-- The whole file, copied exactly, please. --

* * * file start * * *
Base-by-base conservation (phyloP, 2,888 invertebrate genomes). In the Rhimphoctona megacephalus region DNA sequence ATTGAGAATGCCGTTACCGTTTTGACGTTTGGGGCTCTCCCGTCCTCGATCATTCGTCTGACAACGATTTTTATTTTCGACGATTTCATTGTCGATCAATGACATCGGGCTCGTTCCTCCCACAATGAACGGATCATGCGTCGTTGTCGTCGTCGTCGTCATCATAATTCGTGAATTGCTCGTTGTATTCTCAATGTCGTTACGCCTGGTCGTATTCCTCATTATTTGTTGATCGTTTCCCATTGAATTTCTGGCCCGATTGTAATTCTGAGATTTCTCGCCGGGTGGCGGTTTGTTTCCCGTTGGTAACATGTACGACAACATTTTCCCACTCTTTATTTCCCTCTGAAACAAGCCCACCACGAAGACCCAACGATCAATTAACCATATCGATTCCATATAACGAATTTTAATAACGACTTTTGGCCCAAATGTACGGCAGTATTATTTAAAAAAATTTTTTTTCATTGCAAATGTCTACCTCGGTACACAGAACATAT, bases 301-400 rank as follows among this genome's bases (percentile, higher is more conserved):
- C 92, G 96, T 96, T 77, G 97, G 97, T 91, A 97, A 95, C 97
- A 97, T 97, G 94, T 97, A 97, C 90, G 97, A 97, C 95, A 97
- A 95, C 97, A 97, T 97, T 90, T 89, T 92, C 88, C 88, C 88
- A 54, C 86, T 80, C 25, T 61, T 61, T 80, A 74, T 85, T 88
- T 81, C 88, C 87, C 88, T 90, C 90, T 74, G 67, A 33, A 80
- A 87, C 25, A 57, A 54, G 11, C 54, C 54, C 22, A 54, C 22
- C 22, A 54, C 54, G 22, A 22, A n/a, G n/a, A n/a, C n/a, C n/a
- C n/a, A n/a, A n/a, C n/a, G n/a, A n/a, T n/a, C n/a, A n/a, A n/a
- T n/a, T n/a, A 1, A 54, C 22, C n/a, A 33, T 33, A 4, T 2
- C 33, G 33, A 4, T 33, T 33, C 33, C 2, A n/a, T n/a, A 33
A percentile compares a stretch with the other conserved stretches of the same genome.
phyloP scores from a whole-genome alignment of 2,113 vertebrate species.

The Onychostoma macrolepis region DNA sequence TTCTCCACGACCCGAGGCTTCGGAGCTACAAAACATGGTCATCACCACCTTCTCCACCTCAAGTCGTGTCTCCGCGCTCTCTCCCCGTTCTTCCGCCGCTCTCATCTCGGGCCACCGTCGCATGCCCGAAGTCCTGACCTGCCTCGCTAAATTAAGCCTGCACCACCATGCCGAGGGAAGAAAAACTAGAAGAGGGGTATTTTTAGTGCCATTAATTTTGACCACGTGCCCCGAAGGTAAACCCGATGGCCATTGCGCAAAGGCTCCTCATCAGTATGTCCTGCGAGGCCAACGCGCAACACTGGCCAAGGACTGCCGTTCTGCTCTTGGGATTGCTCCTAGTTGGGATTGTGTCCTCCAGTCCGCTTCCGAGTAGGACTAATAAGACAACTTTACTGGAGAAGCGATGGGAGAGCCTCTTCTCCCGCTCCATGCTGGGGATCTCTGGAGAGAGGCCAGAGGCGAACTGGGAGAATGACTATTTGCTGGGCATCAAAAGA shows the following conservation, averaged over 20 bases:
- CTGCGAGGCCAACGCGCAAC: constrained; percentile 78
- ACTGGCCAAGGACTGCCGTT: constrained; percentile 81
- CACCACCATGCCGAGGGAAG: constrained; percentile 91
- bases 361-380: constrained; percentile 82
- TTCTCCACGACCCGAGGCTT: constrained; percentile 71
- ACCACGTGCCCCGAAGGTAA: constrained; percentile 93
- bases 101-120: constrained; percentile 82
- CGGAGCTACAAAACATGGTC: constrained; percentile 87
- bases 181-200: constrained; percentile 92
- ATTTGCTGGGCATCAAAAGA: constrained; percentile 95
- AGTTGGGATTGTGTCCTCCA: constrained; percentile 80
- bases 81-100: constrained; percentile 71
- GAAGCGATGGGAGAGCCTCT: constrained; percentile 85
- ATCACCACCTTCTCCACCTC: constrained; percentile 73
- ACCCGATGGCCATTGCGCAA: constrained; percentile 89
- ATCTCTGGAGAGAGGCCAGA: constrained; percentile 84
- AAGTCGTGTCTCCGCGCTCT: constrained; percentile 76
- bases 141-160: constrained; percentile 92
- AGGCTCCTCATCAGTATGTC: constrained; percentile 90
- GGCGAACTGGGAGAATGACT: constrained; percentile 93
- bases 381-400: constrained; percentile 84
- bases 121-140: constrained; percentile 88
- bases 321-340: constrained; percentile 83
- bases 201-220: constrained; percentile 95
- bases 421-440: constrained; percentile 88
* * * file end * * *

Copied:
Base-by-base conservation (phyloP, 2,888 invertebrate genomes). In the Rhimphoctona megacephalus region DNA sequence ATTGAGAATGCCGTTACCGTTTTGACGTTTGGGGCTCTCCCGTCCTCGATCATTCGTCTGACAACGATTTTTATTTTCGACGATTTCATTGTCGATCAATGACATCGGGCTCGTTCCTCCCACAATGAACGGATCATGCGTCGTTGTCGTCGTCGTCGTCATCATAATTCGTGAATTGCTCGTTGTATTCTCAATGTCGTTACGCCTGGTCGTATTCCTCATTATTTGTTGATCGTTTCCCATTGAATTTCTGGCCCGATTGTAATTCTGAGATTTCTCGCCGGGTGGCGGTTTGTTTCCCGTTGGTAACATGTACGACAACATTTTCCCACTCTTTATTTCCCTCTGAAACAAGCCCACCACGAAGACCCAACGATCAATTAACCATATCGATTCCATATAACGAATTTTAATAACGACTTTTGGCCCAAATGTACGGCAGTATTATTTAAAAAAATTTTTTTTCATTGCAAATGTCTACCTCGGTACACAGAACATAT, bases 301-400 rank as follows among this genome's bases (percentile, higher is more conserved):
- C 92, G 96, T 96, T 77, G 97, G 97, T 91, A 97, A 95, C 97
- A 97, T 97, G 94, T 97, A 97, C 90, G 97, A 97, C 95, A 97
- A 95, C 97, A 97, T 97, T 90, T 89, T 92, C 88, C 88, C 88
- A 54, C 86, T 80, C 25, T 61, T 61, T 80, A 74, T 85, T 88
- T 81, C 88, C 87, C 88, T 90, C 90, T 74, G 67, A 33, A 80
- A 87, C 25, A 57, A 54, G 11, C 54, C 54, C 22, A 54, C 22
- C 22, A 54, C 54, G 22, A 22, A n/a, G n/a, A n/a, C n/a, C n/a
- C n/a, A n/a, A n/a, C n/a, G n/a, A n/a, T n/a, C n/a, A n/a, A n/a
- T n/a, T n/a, A 1, A 54, C 22, C n/a, A 33, T 33, A 4, T 2
- C 33, G 33, A 4, T 33, T 33, C 33, C 2, A n/a, T n/a, A 33
A percentile compares a stretch with the other conserved stretches of the same genome.
phyloP scores from a whole-genome alignment of 2,113 vertebrate species.

The Onychostoma macrolepis region DNA sequence TTCTCCACGACCCGAGGCTTCGGAGCTACAAAACATGGTCATCACCACCTTCTCCACCTCAAGTCGTGTCTCCGCGCTCTCTCCCCGTTCTTCCGCCGCTCTCATCTCGGGCCACCGTCGCATGCCCGAAGTCCTGACCTGCCTCGCTAAATTAAGCCTGCACCACCATGCCGAGGGAAGAAAAACTAGAAGAGGGGTATTTTTAGTGCCATTAATTTTGACCACGTGCCCCGAAGGTAAACCCGATGGCCATTGCGCAAAGGCTCCTCATCAGTATGTCCTGCGAGGCCAACGCGCAACACTGGCCAAGGACTGCCGTTCTGCTCTTGGGATTGCTCCTAGTTGGGATTGTGTCCTCCAGTCCGCTTCCGAGTAGGACTAATAAGACAACTTTACTGGAGAAGCGATGGGAGAGCCTCTTCTCCCGCTCCATGCTGGGGATCTCTGGAGAGAGGCCAGAGGCGAACTGGGAGAATGACTATTTGCTGGGCATCAAAAGA shows the following conservation, averaged over 20 bases:
- CTGCGAGGCCAACGCGCAAC: constrained; percentile 78
- ACTGGCCAAGGACTGCCGTT: constrained; percentile 81
- CACCACCATGCCGAGGGAAG: constrained; percentile 91
- bases 361-380: constrained; percentile 82
- TTCTCCACGACCCGAGGCTT: constrained; percentile 71
- ACCACGTGCCCCGAAGGTAA: constrained; percentile 93
- bases 101-120: constrained; percentile 82
- CGGAGCTACAAAACATGGTC: constrained; percentile 87
- bases 181-200: constrained; percentile 92
- ATTTGCTGGGCATCAAAAGA: constrained; percentile 95
- AGTTGGGATTGTGTCCTCCA: constrained; percentile 80
- bases 81-100: constrained; percentile 71
- GAAGCGATGGGAGAGCCTCT: constrained; percentile 85
- ATCACCACCTTCTCCACCTC: constrained; percentile 73
- ACCCGATGGCCATTGCGCAA: constrained; percentile 89
- ATCTCTGGAGAGAGGCCAGA: constrained; percentile 84
- AAGTCGTGTCTCCGCGCTCT: constrained; percentile 76
- bases 141-160: constrained; percentile 92
- AGGCTCCTCATCAGTATGTC: constrained; percentile 90
- GGCGAACTGGGAGAATGACT: constrained; percentile 93
- bases 381-400: constrained; percentile 84
- bases 121-140: constrained; percentile 88
- bases 321-340: constrained; percentile 83
- bases 201-220: constrained; percentile 95
- bases 421-440: constrained; percentile 88